596  X<-l> X<$/> X<$\>
 598  enables automatic line-ending processing.  It has two separate
 599  effects.  First, it automatically chomps C<$/> (the input record
 600  separator) when used with B<-n> or B<-p>.  Second, it assigns C<$\>
 601  (the output record separator) to have the value of I<octnum> so
 602  that any print statements will have that separator added back on.
 603  If I<octnum> is omitted, sets C<$\> to the current value of
 604  C<$/>.  For instance, to trim lines to 80 columns:
 606      perl -lpe 'substr($_, 80) = ""'
 608  Note that the assignment C<$\ = $/> is done when the switch is processed,
 609  so the input record separator can be different than the output record
 610  separator if the B<-l> switch is followed by a B<-0> switch:
 612      gnufind / -print0 | perl -ln0e 'print "found $_" if -p'
 614  This sets C<$\> to newline and then sets C<$/> to the null character.
 616  =item B<-m>[B<->]I<module>
 617  X<-m> X<-M>
 619  =item B<-M>[B<->]I<module>
 621  =item B<-M>[B<->]I<'module ...'>
 623  =item B<-[mM]>[B<->]I<module=arg[,arg]...>
 625  B<-m>I<module> executes C<use> I<module> C<();> before executing your
 626  program.
 628  B<-M>I<module> executes C<use> I<module> C<;> before executing your
 629  program.  You can use quotes to add extra code after the module name,
 630  e.g., C<'-Mmodule qw(foo bar)'>.
 632  If the first character after the B<-M> or B<-m> is a dash (C<->)
 633  then the 'use' is replaced with 'no'.
 635  A little builtin syntactic sugar means you can also say
 636  B<-mmodule=foo,bar> or B<-Mmodule=foo,bar> as a shortcut for
 637  C<'-Mmodule qw(foo bar)'>.  This avoids the need to use quotes when
 638  importing symbols.  The actual code generated by B<-Mmodule=foo,bar> is
 639  C<use module split(/,/,q{foo,bar})>.  Note that the C<=> form
 640  removes the distinction between B<-m> and B<-M>.
 642  A consequence of this is that B<-MFoo=number> never does a version check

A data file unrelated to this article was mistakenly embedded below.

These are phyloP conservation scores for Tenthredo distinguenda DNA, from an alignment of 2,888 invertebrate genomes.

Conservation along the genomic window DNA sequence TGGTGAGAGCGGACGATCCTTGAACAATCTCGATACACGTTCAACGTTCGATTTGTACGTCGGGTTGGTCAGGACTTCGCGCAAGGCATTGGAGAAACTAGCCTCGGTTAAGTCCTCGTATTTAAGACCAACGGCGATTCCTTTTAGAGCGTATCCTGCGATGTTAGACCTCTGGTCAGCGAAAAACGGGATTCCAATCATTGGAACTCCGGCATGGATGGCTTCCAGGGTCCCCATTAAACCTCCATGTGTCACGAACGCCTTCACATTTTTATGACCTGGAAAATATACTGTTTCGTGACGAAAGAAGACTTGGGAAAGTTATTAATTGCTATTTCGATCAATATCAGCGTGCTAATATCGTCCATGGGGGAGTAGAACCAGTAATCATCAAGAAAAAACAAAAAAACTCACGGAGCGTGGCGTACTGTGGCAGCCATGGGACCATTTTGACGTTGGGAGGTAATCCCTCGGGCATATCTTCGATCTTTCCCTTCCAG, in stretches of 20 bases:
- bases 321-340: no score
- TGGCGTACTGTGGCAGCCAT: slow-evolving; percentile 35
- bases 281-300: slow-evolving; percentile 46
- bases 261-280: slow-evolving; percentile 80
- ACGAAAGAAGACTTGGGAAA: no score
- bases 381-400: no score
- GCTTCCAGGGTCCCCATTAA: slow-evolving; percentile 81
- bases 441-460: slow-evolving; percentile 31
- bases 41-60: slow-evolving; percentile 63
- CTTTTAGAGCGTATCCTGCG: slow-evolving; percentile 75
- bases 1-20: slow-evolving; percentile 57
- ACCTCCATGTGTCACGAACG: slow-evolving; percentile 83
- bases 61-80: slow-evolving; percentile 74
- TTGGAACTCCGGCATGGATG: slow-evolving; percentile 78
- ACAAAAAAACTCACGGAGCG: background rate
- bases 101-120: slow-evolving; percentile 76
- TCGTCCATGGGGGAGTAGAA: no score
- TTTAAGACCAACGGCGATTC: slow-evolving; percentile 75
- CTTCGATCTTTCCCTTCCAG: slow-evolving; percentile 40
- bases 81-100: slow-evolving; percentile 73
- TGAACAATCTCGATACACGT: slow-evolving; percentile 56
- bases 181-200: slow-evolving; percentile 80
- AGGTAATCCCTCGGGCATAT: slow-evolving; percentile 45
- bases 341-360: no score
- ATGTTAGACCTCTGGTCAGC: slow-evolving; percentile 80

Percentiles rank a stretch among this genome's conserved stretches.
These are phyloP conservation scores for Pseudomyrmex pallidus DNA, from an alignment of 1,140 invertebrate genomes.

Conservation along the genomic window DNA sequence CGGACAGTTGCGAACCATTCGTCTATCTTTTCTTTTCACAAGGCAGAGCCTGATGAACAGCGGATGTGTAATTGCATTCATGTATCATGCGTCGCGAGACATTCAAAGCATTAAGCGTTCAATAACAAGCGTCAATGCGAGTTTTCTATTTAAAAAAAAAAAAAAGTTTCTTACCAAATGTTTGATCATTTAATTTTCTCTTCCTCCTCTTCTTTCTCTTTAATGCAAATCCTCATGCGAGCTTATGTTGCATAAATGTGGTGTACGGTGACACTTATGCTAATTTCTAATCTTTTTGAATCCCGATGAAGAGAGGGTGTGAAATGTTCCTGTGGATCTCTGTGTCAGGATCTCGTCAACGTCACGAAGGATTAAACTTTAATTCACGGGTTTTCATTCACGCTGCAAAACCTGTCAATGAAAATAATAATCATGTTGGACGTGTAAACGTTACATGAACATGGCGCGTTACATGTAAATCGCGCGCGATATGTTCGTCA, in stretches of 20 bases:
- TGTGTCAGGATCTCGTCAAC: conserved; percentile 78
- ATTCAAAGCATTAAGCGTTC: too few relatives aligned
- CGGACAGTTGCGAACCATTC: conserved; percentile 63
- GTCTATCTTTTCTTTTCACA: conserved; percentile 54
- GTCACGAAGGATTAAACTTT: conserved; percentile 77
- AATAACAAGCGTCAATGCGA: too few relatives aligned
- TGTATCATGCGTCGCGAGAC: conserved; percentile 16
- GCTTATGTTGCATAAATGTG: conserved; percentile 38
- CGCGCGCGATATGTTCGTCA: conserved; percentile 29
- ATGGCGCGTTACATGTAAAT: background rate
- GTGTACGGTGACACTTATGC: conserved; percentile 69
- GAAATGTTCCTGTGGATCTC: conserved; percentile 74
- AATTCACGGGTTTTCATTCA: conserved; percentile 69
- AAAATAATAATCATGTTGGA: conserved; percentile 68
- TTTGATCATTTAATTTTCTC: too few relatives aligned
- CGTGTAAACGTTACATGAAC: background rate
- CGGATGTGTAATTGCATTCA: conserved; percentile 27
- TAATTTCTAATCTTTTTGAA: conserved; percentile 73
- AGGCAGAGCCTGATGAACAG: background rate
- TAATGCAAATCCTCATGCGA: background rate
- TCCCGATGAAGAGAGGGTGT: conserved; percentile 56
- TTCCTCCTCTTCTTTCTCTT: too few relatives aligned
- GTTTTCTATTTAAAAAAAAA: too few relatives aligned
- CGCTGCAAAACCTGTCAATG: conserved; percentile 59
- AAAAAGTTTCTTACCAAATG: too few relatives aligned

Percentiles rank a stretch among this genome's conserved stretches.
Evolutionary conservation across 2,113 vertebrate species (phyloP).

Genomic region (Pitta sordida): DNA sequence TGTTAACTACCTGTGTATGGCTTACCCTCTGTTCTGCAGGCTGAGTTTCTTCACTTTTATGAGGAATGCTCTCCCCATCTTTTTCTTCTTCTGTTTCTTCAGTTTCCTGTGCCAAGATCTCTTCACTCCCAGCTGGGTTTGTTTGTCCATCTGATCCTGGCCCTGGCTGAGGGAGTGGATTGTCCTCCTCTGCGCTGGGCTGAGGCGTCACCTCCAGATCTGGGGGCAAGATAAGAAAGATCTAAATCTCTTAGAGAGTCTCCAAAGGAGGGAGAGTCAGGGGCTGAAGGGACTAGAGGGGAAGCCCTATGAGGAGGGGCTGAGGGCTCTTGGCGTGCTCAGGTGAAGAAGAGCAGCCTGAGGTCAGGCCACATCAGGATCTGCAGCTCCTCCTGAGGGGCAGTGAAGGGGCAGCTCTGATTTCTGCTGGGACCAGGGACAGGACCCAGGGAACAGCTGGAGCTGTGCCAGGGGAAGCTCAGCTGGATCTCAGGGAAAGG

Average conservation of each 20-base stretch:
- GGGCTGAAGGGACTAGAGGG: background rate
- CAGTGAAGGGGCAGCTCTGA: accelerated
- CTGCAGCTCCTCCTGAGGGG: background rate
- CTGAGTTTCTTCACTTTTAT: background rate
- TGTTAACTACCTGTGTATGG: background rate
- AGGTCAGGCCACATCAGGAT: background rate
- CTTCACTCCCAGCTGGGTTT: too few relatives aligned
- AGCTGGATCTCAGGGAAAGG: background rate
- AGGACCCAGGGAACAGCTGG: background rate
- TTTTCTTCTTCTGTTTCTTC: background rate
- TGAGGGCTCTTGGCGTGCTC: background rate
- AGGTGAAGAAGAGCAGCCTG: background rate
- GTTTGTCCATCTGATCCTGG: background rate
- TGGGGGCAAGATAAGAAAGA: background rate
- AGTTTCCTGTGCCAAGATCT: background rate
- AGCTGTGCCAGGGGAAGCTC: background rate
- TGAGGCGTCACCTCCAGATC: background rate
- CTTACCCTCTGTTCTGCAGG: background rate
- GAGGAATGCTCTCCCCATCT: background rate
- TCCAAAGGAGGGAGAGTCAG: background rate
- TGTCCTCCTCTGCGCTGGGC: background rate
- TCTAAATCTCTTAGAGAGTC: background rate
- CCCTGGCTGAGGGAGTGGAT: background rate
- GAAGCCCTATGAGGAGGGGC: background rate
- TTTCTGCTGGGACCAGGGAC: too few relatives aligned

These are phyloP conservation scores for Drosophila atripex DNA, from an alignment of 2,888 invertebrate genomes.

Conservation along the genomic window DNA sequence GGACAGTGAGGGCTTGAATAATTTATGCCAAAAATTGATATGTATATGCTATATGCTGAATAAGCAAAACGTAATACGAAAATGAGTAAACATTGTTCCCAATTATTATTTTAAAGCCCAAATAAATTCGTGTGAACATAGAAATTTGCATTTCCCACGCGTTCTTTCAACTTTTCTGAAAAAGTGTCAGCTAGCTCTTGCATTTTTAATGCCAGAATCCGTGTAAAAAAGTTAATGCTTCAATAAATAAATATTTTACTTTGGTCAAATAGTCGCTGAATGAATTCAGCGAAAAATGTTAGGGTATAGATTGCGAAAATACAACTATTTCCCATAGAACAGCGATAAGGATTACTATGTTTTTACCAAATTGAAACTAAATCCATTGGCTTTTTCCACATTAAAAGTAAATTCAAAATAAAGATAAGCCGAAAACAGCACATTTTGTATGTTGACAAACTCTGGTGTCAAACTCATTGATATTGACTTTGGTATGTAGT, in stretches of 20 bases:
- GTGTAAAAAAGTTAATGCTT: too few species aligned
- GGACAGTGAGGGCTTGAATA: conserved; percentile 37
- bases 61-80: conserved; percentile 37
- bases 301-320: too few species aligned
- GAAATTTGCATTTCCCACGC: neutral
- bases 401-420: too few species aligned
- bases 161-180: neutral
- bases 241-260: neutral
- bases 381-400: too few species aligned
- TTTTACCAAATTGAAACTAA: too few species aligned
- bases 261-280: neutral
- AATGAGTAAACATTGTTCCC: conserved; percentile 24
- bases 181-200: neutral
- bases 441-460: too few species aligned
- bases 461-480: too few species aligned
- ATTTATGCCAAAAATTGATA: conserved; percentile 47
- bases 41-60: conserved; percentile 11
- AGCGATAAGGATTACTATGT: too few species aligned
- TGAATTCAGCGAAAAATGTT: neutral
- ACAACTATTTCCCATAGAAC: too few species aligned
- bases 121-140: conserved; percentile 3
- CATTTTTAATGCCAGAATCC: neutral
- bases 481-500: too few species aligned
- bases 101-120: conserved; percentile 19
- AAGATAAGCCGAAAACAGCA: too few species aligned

643  (unless C<Foo::import()> itself is set up to do a version check, which
 644  could happen for example if Foo inherits from Exporter.)
 646  =item B<-n>
 647  X<-n>
 649  causes Perl to assume the following loop around your program, which
 650  makes it iterate over filename arguments somewhat like B<sed -n> or
 651  B<awk>:
 653    LINE:
 654      while (<>) {
 655      ...        # your program goes here
 656      }
 658  Note that the lines are not printed by default.  See B<-p> to have
 659  lines printed.  If a file named by an argument cannot be opened for
 660  some reason, Perl warns you about it and moves on to the next file.
 662  Here is an efficient way to delete all files that haven't been modified for
 663  at least a week:
 665      find . -mtime +7 -print | perl -nle unlink
 667  This is faster than using the B<-exec> switch of B<find> because you don't
 668  have to start a process on every filename found.  It does suffer from
 669  the bug of mishandling newlines in pathnames, which you can fix if
 670  you follow the example under B<-0>.
 672  C<BEGIN> and C<END> blocks may be used to capture control before or after
 673  the implicit program loop, just as in B<awk>.
 675  =item B<-p>
 676  X<-p>
 678  causes Perl to assume the following loop around your program, which
 679  makes it iterate over filename arguments somewhat like B<sed>:
 682    LINE:
 683      while (<>) {
 684      ...        # your program goes here
 685      } continue {
 686      print or die "-p destination: $!\n";
 687      }
 689  If a file named by an argument cannot be opened for some reason, Perl
 690  warns you about it, and moves on to the next file.  Note that the
 691  lines are printed automatically.  An error occurring during printing is
 692  treated as fatal.  To suppress printing use the B<-n> switch.  A B<-p>
 693  overrides a B<-n> switch.
 695  C<BEGIN> and C<END> blocks may be used to capture control before or after
 696  the implicit loop, just as in B<awk>.
 698  =item B<-P>
 699  X<-P>
 701  B<NOTE: Use of -P is strongly discouraged because of its inherent
 702  problems, including poor portability. It is deprecated and will be
 703  removed in a future version of Perl.>
 705  This option causes your program to be run through the C preprocessor before
 706  compilation by Perl.  Because both comments and B<cpp> directives begin
 707  with the # character, you should avoid starting comments with any words
 708  recognized by the C preprocessor such as C<"if">, C<"else">, or C<"define">.
 710  If you're considering using C<-P>, you might also want to look at the
 711  Filter::cpp module from CPAN.
 713  The problems of -P include, but are not limited to:
 715  =over 10
 717  =item *
 719  The C<#!> line is stripped, so any switches there don't apply.
 721  =item *
 723  A C<-P> on a C<#!> line doesn't work.
 725  =item *
 727  B<All> lines that begin with (whitespace and) a C<#> but